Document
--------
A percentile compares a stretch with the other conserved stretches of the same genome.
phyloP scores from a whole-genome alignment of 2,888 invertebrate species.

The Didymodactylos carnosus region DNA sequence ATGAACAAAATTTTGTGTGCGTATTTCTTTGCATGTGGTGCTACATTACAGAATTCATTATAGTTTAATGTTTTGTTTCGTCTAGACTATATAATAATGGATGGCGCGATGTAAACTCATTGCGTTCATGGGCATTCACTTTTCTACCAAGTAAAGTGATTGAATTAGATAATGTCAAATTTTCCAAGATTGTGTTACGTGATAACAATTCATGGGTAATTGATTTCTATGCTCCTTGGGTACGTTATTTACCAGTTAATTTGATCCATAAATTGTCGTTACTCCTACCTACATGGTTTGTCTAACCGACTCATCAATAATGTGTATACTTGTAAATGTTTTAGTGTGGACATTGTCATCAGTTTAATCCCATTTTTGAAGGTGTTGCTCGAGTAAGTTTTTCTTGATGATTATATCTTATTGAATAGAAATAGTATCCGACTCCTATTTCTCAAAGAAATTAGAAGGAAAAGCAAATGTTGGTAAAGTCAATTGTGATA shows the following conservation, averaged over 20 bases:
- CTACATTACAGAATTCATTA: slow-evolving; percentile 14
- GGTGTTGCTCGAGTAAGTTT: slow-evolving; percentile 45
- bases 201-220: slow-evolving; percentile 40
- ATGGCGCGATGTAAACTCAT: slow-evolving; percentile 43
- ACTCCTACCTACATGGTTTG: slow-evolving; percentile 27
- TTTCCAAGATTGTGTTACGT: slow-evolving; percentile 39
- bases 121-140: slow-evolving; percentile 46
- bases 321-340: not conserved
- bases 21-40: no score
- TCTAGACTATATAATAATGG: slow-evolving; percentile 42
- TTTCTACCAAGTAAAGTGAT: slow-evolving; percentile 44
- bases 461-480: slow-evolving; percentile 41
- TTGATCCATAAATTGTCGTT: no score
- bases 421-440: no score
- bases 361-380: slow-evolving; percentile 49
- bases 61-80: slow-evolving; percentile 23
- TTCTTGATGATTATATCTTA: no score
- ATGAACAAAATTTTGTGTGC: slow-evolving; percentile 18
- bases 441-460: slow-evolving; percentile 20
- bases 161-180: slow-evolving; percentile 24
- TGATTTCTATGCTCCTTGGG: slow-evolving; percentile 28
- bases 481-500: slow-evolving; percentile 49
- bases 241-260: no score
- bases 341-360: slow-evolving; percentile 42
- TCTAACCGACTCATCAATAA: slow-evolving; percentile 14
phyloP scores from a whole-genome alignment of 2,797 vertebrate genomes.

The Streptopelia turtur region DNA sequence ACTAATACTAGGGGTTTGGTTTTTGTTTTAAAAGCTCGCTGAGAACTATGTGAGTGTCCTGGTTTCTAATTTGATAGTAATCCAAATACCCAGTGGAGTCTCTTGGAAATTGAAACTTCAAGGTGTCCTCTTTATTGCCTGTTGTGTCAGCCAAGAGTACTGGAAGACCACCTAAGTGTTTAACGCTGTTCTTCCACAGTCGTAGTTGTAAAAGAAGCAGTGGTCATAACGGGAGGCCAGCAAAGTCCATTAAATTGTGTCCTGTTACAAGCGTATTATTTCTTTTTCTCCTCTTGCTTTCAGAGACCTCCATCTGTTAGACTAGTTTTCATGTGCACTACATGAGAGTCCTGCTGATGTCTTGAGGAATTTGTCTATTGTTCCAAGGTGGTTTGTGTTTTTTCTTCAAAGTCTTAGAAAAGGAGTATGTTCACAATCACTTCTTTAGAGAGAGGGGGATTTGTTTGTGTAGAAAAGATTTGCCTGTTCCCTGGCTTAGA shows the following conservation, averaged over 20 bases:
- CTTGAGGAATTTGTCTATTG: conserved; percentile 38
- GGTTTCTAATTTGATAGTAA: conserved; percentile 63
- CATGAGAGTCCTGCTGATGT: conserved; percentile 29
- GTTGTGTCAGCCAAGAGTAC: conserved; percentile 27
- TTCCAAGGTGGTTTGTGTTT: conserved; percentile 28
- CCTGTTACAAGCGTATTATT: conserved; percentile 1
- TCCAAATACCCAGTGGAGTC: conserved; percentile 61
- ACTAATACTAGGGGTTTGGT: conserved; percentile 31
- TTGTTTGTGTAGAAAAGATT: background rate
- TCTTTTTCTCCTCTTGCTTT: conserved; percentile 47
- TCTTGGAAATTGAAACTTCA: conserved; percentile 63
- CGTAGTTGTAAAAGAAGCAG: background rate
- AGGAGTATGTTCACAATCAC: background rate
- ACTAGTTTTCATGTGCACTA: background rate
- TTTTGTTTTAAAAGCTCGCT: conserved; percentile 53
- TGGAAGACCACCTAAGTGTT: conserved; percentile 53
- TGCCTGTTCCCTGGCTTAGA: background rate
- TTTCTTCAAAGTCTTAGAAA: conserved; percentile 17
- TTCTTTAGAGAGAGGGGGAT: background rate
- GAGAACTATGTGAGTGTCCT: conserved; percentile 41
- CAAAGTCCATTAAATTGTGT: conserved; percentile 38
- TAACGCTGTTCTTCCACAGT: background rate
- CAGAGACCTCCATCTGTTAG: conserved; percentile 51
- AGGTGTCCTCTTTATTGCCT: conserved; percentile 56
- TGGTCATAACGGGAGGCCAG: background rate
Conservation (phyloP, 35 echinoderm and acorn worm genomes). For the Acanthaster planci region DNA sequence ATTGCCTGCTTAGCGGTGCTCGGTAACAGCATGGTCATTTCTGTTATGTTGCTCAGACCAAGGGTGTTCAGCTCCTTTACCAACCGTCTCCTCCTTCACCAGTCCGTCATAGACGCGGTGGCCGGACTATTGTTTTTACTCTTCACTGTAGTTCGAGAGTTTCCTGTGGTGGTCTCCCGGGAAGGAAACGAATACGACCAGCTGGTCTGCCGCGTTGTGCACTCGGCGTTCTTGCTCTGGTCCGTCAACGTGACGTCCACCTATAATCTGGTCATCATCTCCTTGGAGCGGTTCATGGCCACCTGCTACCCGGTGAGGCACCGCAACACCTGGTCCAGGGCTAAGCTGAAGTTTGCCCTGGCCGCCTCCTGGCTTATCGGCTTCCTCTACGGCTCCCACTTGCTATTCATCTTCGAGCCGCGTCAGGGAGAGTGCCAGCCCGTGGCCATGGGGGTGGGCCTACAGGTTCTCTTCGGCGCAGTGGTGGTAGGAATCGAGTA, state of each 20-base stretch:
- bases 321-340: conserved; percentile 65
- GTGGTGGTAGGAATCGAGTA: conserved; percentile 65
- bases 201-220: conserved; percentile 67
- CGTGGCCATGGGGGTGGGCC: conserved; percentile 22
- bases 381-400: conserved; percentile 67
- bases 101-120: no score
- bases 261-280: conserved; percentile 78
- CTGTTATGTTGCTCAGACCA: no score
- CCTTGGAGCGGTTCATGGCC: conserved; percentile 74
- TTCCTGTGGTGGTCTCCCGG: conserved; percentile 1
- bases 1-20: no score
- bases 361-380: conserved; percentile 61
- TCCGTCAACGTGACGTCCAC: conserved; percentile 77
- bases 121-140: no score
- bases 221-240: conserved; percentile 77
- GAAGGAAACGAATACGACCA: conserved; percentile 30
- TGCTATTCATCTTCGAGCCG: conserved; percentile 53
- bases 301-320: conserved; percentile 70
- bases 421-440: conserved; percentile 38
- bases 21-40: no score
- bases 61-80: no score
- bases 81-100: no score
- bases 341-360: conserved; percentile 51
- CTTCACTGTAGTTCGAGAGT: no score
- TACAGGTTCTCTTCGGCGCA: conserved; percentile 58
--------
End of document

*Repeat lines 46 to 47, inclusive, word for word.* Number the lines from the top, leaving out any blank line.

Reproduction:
- TGGAAGACCACCTAAGTGTT: conserved; percentile 53
- TGCCTGTTCCCTGGCTTAGA: background rate